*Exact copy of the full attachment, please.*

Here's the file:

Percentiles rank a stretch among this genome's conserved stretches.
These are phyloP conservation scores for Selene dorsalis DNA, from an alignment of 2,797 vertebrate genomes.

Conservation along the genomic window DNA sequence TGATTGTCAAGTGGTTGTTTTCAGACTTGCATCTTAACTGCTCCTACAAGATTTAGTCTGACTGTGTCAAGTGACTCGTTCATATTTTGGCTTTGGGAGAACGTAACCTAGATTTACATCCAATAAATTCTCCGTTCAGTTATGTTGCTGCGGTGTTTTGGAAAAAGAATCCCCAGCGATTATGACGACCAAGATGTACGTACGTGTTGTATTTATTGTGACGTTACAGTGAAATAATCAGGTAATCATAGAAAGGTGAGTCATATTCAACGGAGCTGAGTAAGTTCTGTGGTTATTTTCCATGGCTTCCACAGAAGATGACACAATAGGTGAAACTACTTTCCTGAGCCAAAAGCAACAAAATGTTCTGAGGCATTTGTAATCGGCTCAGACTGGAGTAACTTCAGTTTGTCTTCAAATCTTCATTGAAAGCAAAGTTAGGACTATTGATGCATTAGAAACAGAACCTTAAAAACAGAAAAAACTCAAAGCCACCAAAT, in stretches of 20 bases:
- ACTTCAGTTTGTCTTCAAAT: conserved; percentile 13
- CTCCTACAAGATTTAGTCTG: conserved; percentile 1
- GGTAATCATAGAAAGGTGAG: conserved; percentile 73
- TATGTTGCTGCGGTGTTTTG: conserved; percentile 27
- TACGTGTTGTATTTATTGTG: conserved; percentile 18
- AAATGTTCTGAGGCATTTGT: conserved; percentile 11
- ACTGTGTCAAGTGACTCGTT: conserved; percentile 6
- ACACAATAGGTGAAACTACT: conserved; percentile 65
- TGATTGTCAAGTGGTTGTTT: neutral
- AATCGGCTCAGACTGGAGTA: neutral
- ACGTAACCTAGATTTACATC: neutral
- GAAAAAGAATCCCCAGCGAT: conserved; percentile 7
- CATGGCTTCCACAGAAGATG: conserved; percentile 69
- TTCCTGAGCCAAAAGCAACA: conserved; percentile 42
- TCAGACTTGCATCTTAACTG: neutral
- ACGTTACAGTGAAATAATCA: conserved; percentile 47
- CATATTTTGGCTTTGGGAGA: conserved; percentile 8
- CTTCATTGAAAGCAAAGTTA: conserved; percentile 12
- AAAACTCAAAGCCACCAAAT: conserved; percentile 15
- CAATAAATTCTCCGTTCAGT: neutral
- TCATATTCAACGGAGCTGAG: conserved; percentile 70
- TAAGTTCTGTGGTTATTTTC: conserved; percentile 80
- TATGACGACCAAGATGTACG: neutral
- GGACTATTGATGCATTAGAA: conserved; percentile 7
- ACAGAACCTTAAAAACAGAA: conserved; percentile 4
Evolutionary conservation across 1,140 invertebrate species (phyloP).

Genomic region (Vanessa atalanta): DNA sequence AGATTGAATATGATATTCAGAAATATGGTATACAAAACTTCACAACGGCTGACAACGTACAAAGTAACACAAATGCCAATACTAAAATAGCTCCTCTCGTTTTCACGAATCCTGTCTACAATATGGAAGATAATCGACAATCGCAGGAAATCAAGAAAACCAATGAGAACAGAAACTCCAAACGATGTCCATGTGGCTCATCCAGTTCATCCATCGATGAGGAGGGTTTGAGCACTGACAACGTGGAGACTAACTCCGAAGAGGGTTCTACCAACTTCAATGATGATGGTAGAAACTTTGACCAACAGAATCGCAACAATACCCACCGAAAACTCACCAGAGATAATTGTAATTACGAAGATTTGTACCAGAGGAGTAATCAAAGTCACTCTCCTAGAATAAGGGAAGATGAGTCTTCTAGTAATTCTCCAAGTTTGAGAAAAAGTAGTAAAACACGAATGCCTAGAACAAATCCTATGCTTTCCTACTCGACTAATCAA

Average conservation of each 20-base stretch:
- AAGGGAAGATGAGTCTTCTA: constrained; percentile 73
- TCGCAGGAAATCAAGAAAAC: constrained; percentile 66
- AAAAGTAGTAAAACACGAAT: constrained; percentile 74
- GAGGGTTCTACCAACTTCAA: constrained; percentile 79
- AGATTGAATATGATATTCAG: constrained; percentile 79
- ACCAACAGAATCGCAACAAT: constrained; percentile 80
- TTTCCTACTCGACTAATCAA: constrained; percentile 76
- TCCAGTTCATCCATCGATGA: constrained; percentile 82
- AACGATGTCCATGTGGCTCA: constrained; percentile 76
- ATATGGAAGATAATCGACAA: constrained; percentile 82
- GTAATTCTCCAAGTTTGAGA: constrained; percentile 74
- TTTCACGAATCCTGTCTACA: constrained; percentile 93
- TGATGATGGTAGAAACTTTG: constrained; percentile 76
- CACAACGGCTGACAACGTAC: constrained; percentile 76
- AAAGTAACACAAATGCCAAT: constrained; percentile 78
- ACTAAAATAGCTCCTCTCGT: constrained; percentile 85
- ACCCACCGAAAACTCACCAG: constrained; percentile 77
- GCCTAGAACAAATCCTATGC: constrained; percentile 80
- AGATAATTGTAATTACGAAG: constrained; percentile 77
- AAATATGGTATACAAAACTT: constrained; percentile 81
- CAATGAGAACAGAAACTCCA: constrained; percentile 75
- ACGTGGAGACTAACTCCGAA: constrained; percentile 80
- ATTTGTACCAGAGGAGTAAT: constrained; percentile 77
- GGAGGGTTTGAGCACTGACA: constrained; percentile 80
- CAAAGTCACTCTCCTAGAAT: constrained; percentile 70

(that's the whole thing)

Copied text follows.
Percentiles rank a stretch among this genome's conserved stretches.
These are phyloP conservation scores for Selene dorsalis DNA, from an alignment of 2,797 vertebrate genomes.

Conservation along the genomic window DNA sequence TGATTGTCAAGTGGTTGTTTTCAGACTTGCATCTTAACTGCTCCTACAAGATTTAGTCTGACTGTGTCAAGTGACTCGTTCATATTTTGGCTTTGGGAGAACGTAACCTAGATTTACATCCAATAAATTCTCCGTTCAGTTATGTTGCTGCGGTGTTTTGGAAAAAGAATCCCCAGCGATTATGACGACCAAGATGTACGTACGTGTTGTATTTATTGTGACGTTACAGTGAAATAATCAGGTAATCATAGAAAGGTGAGTCATATTCAACGGAGCTGAGTAAGTTCTGTGGTTATTTTCCATGGCTTCCACAGAAGATGACACAATAGGTGAAACTACTTTCCTGAGCCAAAAGCAACAAAATGTTCTGAGGCATTTGTAATCGGCTCAGACTGGAGTAACTTCAGTTTGTCTTCAAATCTTCATTGAAAGCAAAGTTAGGACTATTGATGCATTAGAAACAGAACCTTAAAAACAGAAAAAACTCAAAGCCACCAAAT, in stretches of 20 bases:
- ACTTCAGTTTGTCTTCAAAT: conserved; percentile 13
- CTCCTACAAGATTTAGTCTG: conserved; percentile 1
- GGTAATCATAGAAAGGTGAG: conserved; percentile 73
- TATGTTGCTGCGGTGTTTTG: conserved; percentile 27
- TACGTGTTGTATTTATTGTG: conserved; percentile 18
- AAATGTTCTGAGGCATTTGT: conserved; percentile 11
- ACTGTGTCAAGTGACTCGTT: conserved; percentile 6
- ACACAATAGGTGAAACTACT: conserved; percentile 65
- TGATTGTCAAGTGGTTGTTT: neutral
- AATCGGCTCAGACTGGAGTA: neutral
- ACGTAACCTAGATTTACATC: neutral
- GAAAAAGAATCCCCAGCGAT: conserved; percentile 7
- CATGGCTTCCACAGAAGATG: conserved; percentile 69
- TTCCTGAGCCAAAAGCAACA: conserved; percentile 42
- TCAGACTTGCATCTTAACTG: neutral
- ACGTTACAGTGAAATAATCA: conserved; percentile 47
- CATATTTTGGCTTTGGGAGA: conserved; percentile 8
- CTTCATTGAAAGCAAAGTTA: conserved; percentile 12
- AAAACTCAAAGCCACCAAAT: conserved; percentile 15
- CAATAAATTCTCCGTTCAGT: neutral
- TCATATTCAACGGAGCTGAG: conserved; percentile 70
- TAAGTTCTGTGGTTATTTTC: conserved; percentile 80
- TATGACGACCAAGATGTACG: neutral
- GGACTATTGATGCATTAGAA: conserved; percentile 7
- ACAGAACCTTAAAAACAGAA: conserved; percentile 4
Evolutionary conservation across 1,140 invertebrate species (phyloP).

Genomic region (Vanessa atalanta): DNA sequence AGATTGAATATGATATTCAGAAATATGGTATACAAAACTTCACAACGGCTGACAACGTACAAAGTAACACAAATGCCAATACTAAAATAGCTCCTCTCGTTTTCACGAATCCTGTCTACAATATGGAAGATAATCGACAATCGCAGGAAATCAAGAAAACCAATGAGAACAGAAACTCCAAACGATGTCCATGTGGCTCATCCAGTTCATCCATCGATGAGGAGGGTTTGAGCACTGACAACGTGGAGACTAACTCCGAAGAGGGTTCTACCAACTTCAATGATGATGGTAGAAACTTTGACCAACAGAATCGCAACAATACCCACCGAAAACTCACCAGAGATAATTGTAATTACGAAGATTTGTACCAGAGGAGTAATCAAAGTCACTCTCCTAGAATAAGGGAAGATGAGTCTTCTAGTAATTCTCCAAGTTTGAGAAAAAGTAGTAAAACACGAATGCCTAGAACAAATCCTATGCTTTCCTACTCGACTAATCAA

Average conservation of each 20-base stretch:
- AAGGGAAGATGAGTCTTCTA: constrained; percentile 73
- TCGCAGGAAATCAAGAAAAC: constrained; percentile 66
- AAAAGTAGTAAAACACGAAT: constrained; percentile 74
- GAGGGTTCTACCAACTTCAA: constrained; percentile 79
- AGATTGAATATGATATTCAG: constrained; percentile 79
- ACCAACAGAATCGCAACAAT: constrained; percentile 80
- TTTCCTACTCGACTAATCAA: constrained; percentile 76
- TCCAGTTCATCCATCGATGA: constrained; percentile 82
- AACGATGTCCATGTGGCTCA: constrained; percentile 76
- ATATGGAAGATAATCGACAA: constrained; percentile 82
- GTAATTCTCCAAGTTTGAGA: constrained; percentile 74
- TTTCACGAATCCTGTCTACA: constrained; percentile 93
- TGATGATGGTAGAAACTTTG: constrained; percentile 76
- CACAACGGCTGACAACGTAC: constrained; percentile 76
- AAAGTAACACAAATGCCAAT: constrained; percentile 78
- ACTAAAATAGCTCCTCTCGT: constrained; percentile 85
- ACCCACCGAAAACTCACCAG: constrained; percentile 77
- GCCTAGAACAAATCCTATGC: constrained; percentile 80
- AGATAATTGTAATTACGAAG: constrained; percentile 77
- AAATATGGTATACAAAACTT: constrained; percentile 81
- CAATGAGAACAGAAACTCCA: constrained; percentile 75
- ACGTGGAGACTAACTCCGAA: constrained; percentile 80
- ATTTGTACCAGAGGAGTAAT: constrained; percentile 77
- GGAGGGTTTGAGCACTGACA: constrained; percentile 80
- CAAAGTCACTCTCCTAGAAT: constrained; percentile 70